Lava Fork, NW British Columbia/SE Alaska

Location: 56.48 N, 130.77 W
Elevation: 3940 feet (1200 m)
Last Updated: November 2000

                                                                                    Photograph by B. Edwards

Lava Fork volcano, which is probably the youngest volcano in Canada, is a small cinder pile on top of a remote mountain ridge in the Coast Mountains of British Columbia. The volcano's vent, shown above, is a pile of loose ash, lapilli-sized tephra and volcanic bombs. Lava Fork is the southernmost of ten volcanoes in the Iskut volcanic field, which includes volcanoes at Hoodoo Mountain and Iskut River. All volcanoes in the Iskut volcanic field are part of the northern Cordilleran volcanic province (Edwards & Russell 2000).

                                                                                    Photograph by B. Edwards

The valley-filling lava flows (shown above) traveled south 5 km where they crossed the border into Alaska and dammed the Blue River, forming several small lakes. In total the lava flows are approximately 22 km long.

                                                                                  Photograph by B. Edwards

The surface of the lava flows still have well-preserved flow features (pressure ridges and lava channels), pits formed when the overlying solidified lava collapsed into underlying lava tubes, and tree molds (seen in the picture above). Also seen in the picture above, locally large trees are embedded in the top of the lava flows. Based on dating of tree-ring cores and radiometric ages from 14C dating, the youngest of these lava flows is probably only 150 years old (Hauksdottir et al., 1994).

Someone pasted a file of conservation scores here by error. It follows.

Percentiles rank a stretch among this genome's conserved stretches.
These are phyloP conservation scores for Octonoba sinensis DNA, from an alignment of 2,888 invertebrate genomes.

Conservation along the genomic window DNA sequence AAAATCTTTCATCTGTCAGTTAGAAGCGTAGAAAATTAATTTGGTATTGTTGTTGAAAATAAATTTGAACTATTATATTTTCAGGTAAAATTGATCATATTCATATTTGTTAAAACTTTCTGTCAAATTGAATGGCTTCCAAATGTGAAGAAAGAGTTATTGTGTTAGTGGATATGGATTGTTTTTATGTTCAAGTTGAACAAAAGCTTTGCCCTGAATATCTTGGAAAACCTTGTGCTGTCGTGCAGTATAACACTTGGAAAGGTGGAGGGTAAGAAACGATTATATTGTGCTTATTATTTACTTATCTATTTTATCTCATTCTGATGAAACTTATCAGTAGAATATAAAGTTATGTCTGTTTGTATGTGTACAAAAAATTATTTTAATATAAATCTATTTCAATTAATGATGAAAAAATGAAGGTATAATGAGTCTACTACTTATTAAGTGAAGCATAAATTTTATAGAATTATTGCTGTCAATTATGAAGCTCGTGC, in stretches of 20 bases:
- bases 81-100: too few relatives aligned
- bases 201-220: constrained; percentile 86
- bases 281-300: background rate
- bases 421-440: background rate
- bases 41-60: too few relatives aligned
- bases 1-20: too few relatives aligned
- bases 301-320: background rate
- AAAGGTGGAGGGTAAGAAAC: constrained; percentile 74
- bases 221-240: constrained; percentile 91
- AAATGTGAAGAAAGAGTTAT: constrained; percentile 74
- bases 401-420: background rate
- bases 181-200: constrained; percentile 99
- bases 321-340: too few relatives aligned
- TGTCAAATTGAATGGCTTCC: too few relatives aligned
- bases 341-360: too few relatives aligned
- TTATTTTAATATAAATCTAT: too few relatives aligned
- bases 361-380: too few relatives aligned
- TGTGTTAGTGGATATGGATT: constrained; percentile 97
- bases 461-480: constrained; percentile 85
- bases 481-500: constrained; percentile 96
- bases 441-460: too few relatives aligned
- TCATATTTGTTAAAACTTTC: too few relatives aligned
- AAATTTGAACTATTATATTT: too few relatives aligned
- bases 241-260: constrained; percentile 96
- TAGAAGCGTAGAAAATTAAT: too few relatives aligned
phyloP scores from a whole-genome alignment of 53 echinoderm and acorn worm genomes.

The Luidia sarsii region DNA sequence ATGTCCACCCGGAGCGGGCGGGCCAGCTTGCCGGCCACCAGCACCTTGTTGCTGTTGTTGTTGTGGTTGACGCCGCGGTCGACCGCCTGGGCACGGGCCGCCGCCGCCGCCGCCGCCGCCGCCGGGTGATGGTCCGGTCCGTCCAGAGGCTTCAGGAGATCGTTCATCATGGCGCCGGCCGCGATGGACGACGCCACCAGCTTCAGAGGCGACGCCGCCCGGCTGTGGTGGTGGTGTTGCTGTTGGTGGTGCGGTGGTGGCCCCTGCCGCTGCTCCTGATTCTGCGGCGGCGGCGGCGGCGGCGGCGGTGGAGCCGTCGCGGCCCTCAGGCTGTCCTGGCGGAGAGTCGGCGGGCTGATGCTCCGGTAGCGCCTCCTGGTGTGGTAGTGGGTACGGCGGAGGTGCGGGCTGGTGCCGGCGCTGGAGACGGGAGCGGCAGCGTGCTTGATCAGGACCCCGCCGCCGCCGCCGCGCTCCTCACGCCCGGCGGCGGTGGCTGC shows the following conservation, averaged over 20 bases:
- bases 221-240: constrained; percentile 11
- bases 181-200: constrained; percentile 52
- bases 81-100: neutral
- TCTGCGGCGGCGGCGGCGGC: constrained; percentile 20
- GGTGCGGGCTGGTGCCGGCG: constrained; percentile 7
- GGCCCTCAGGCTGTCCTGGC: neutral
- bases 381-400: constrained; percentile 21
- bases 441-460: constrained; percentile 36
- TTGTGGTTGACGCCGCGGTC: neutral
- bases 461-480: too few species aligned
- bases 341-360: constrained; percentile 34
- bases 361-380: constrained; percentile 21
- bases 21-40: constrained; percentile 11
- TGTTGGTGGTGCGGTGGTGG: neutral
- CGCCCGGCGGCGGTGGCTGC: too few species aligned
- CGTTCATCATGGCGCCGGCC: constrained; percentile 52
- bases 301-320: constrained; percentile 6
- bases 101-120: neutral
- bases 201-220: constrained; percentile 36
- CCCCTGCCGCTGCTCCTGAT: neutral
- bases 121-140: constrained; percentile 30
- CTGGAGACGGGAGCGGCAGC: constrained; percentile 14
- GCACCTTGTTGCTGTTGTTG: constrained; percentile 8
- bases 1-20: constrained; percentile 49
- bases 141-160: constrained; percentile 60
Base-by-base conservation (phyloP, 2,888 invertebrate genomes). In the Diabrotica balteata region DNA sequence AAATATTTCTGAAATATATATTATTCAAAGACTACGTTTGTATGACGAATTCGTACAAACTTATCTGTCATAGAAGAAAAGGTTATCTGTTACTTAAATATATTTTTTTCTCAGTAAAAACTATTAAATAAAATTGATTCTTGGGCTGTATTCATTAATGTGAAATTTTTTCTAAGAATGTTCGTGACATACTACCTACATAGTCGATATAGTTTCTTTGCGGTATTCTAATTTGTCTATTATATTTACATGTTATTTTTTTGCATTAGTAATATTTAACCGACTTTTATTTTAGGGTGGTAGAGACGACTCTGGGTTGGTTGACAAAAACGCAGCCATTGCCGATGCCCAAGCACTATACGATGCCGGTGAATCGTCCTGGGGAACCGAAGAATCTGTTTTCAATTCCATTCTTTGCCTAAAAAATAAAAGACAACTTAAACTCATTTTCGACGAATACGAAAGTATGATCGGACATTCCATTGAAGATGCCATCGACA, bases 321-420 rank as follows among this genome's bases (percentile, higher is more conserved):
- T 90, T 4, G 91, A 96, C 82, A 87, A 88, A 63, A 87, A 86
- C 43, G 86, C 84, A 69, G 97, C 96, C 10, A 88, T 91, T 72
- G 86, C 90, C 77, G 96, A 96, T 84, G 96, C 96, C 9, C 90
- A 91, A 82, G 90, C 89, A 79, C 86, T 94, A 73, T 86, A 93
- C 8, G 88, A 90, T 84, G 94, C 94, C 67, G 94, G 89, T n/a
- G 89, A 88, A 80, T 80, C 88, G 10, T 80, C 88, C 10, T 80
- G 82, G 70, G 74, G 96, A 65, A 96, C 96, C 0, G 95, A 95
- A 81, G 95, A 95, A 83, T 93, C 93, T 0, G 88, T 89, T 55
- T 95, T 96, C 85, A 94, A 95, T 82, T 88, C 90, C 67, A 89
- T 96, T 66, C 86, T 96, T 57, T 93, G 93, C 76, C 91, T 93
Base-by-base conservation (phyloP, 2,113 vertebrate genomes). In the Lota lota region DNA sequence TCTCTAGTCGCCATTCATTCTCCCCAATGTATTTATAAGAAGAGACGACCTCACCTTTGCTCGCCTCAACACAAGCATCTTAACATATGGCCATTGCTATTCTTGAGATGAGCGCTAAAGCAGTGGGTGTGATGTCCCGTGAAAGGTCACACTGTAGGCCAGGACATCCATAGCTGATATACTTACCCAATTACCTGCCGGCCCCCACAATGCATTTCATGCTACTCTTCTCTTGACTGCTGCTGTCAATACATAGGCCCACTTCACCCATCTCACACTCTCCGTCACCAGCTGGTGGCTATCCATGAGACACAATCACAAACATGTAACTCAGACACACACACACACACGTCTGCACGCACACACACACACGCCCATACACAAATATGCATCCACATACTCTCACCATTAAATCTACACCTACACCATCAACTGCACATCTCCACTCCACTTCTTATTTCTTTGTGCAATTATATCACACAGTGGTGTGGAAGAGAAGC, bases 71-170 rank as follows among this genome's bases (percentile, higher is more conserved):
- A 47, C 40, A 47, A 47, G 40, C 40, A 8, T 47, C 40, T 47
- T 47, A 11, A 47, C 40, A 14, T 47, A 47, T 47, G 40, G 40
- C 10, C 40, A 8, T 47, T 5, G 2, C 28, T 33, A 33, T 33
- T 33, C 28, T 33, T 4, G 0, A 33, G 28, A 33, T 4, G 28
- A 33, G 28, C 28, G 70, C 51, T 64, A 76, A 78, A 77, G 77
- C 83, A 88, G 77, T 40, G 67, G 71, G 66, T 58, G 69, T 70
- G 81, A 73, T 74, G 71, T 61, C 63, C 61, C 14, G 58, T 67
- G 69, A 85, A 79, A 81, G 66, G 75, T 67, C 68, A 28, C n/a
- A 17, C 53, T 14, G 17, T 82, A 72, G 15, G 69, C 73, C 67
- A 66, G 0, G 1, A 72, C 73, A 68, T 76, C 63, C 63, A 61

-summary by Ben Edwards, Grand Valley State University, MI

Sources of Information:

Edwards, B.R. & Russell, J.K. 2000. The distribution, nature and origin of Neogene-Quaternary magmatism
in the Northern Cordilleran Volcanic Province, northern Canadian Cordillera.
Geological Society of America Bulletin, v. 112, no. 8, 1280-1295.

Elliot, R.L., Koch, R.D., and Robinson, S.W., 1981, Age of basalt flows in the Blue River Valley, Bradfield Canal quadrangle,
in The United States Geological Survey in Alaska; Accomplishments during 1979: USGS Circ. 823-B, B115-B116.

Grove, E.W., 1974, Deglaciation-A possible triggering mechanism for recent volcanism: Internat. Assn. Volc. Chem.
Earth's Interior, Proc. Symp. Andean Antartic Volcanology Problems, Santiago Chile, Sept. 1974.

Hauksdottir, S. 1994. Petrography, geochemistry and petrogenesis of the Iskut-Unuk rivers volcanic centres,
NW British Columbia. Unpub. M.Sc. Thesis, University of British Columbia, 253 p.

Hauksdottir, S., Enegren, E.G., & Russell, J.K. 1994. Recent basaltic volcanism in the Iskut-Unuk rivers area,
northwestern British Columbia. In Current Research 1994-1A, Geological Survey of Canada, p. 57-67.

Russell, J.K. & Hauksdottir, S. 2000. Estimates of crustal assimilation in Quaternary lavas from the northern cordillera, British Columbia.
Canadian Mineralogist, 39, 361-383.

Souther, J.G., 1990. Iskut-Unuk River Cones, Canada. In Wood, C.A., & Kienle, J. (eds.). Volcanoes of North
America, Cambridge Univ. Press: Cambridge, p. 128-29.

Images of VolcanoesTo VolcanoWorld